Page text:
by Debbie Wilson | June 15, 2018 | Comments Off on “This is What the Future is Supposed to Be,” by Tim Faith
It’s that time of year again. Vendor conference and annual User Group meeting time! I’d always looked forward to these days as time to connect with old acquaintances with other companies, hear the latest from the vendors and meet interesting side vendors that might help you with interesting situations. Plus, there was usually another really interesting city to explore on the off chance that there wasn’t a “customer appreciation event” to attend.
There were a few years there where the shift got away from the customer and the product, and seemed to lean in toward the technology. As a self-professed “ERP dork”, the technology shifts towards all-web-all-the-time and then to the cloud appealed to that side of me. Then, after a great week of having my mind stuffed with stuff, I’d get back to my desk at work the next week and hear from the end-users that I was supporting “So, what did you learn?” And I’d go off on technology stacks and code and a bunch of new acronyms that sounded like previous acronyms and my users would say “Huh, interesting. So, can you help me with my Purchase Orders?”
Here’s what I’ve noticed over the past few years: Vendors are having to engage the customers at a deeper level if the vendors hope to keep the customer. There are so many great options out there that vendors must engage or stagnate. The result is that customers are bubbling up significant opportunities (or problems, depending on your outlook) that vendors are trying to solve in concert with customers, meaning that users are engaged with helping to solve their own problems. The tech is surely accelerating at a rapid pace, but is being pointed towards producing the outcomes the customers need. So, as I’ve been wandering around and seeing demonstrations and listening in on conversations from the conferences, I’m seeing challenges being produced and being solved right there on the spot. Users are catching that vision for what the systems can do for them, and what they can do in the systems.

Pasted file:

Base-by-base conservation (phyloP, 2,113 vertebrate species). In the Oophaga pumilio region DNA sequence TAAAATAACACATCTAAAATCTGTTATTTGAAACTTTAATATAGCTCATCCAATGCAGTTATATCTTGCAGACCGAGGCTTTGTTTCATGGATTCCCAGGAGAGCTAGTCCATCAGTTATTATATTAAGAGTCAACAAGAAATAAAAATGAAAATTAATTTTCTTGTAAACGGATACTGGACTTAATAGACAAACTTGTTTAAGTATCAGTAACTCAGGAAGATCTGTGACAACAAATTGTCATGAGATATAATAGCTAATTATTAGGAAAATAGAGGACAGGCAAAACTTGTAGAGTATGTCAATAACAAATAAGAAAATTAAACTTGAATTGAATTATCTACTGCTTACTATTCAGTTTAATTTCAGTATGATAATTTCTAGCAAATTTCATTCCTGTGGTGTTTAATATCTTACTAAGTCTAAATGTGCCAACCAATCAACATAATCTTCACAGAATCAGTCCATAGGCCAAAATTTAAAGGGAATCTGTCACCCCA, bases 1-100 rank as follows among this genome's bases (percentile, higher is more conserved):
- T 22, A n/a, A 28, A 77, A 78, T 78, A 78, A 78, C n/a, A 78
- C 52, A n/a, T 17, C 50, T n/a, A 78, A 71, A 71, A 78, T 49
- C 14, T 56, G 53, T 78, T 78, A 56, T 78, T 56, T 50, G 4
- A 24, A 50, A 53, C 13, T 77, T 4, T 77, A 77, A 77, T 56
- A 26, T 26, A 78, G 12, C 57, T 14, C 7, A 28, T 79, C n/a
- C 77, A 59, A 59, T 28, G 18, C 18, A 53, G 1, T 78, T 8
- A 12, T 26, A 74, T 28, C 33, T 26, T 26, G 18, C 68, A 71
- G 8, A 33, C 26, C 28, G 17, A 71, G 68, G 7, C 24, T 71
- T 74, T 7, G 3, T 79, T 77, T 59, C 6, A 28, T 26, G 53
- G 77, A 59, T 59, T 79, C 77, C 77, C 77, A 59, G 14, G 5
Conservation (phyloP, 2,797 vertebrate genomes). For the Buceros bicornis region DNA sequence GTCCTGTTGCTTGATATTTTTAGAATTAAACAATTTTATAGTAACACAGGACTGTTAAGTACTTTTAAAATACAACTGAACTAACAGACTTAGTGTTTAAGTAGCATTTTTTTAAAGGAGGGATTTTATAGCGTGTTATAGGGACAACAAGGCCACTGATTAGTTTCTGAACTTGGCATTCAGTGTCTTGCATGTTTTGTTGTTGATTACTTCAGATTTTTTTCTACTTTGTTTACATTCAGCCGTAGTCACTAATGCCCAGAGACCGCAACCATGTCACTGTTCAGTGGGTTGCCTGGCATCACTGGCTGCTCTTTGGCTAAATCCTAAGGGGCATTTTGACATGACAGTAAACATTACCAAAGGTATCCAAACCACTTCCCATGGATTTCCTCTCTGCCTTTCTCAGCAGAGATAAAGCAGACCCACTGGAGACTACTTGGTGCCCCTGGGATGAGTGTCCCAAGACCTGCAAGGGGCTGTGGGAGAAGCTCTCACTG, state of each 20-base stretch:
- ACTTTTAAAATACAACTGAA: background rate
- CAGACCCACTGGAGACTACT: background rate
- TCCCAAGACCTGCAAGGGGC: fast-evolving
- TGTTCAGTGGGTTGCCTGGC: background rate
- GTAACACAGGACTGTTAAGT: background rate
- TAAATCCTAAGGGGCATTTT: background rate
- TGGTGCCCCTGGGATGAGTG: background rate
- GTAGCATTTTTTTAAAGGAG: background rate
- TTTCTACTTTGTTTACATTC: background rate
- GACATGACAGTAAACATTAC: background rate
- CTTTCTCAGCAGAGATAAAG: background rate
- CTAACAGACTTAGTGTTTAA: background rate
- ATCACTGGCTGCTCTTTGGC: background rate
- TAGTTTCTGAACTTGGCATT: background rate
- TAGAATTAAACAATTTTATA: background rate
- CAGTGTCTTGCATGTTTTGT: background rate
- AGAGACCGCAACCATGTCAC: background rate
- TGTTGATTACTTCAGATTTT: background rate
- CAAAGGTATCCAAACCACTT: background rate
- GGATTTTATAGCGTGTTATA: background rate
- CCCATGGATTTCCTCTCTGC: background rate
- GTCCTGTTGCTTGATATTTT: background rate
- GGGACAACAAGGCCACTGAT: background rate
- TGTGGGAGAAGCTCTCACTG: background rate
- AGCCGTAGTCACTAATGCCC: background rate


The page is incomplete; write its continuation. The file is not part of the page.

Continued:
The future ERP seems to have the following characteristics, in some fashion or another:
- Machine Learning – systems are going to learn patterns and preferences and styles of work, and even help you learn shortcuts. They can even adapt integrations on the fly, to talk to other machine enabled systems in seconds. Futurists and researchers are saying that rather than being replaced by machines, machine learning will result in more, but different, job opportunities.
- Alternative Methods of Interface – often called Conversational Interfaces, but not necessarily voice-driven. Interfaces will include many more gestures that mean something in the system. And, using tablets or touch in the system will mean more than just translation of writing to text. These alternative methods will produce actions rather than just being alternative data-entry capabilities.
- Predictive Analytics – your system will learn from your past and guide you towards data driven decisions in the future. These are popping up when you need them, rather than having to wait overnight or at the end of the month for a batch process to crunch the data. These predictions can also incorporate your own “secret sauce” or
- Follow you anywhere – systems and data will follow where you go, you can’t escape them! For those who loath being “chained to a desk”, this will allow a freedom and capability to work where work needs to be done, and respond when the need arises.
- “Pretty-ness” – data visualizations with key data points that “jump out” and even animations of where the work is being done in the warehouse or in the office. They won’t just be numbers with different fonts (we’ve all seen “that” Excel spreadsheet with multiple font colors and highlights), but visually appealing graphics that mean something.
These are common themes that I’m seeing in ERP software. It’s not just about the cool tech for tech’s sake, but actually benefiting users of the system. It’s not about being slaves to vendor technology, but making the systems our companions in doing the work. These great advances won’t just be system capabilities at the highest level, but are being pushed down to the user level, for everyone to engage. It may still take some time to get there, but seeing these capabilities pulled together gives me excitement about what the future ERP systems will be.
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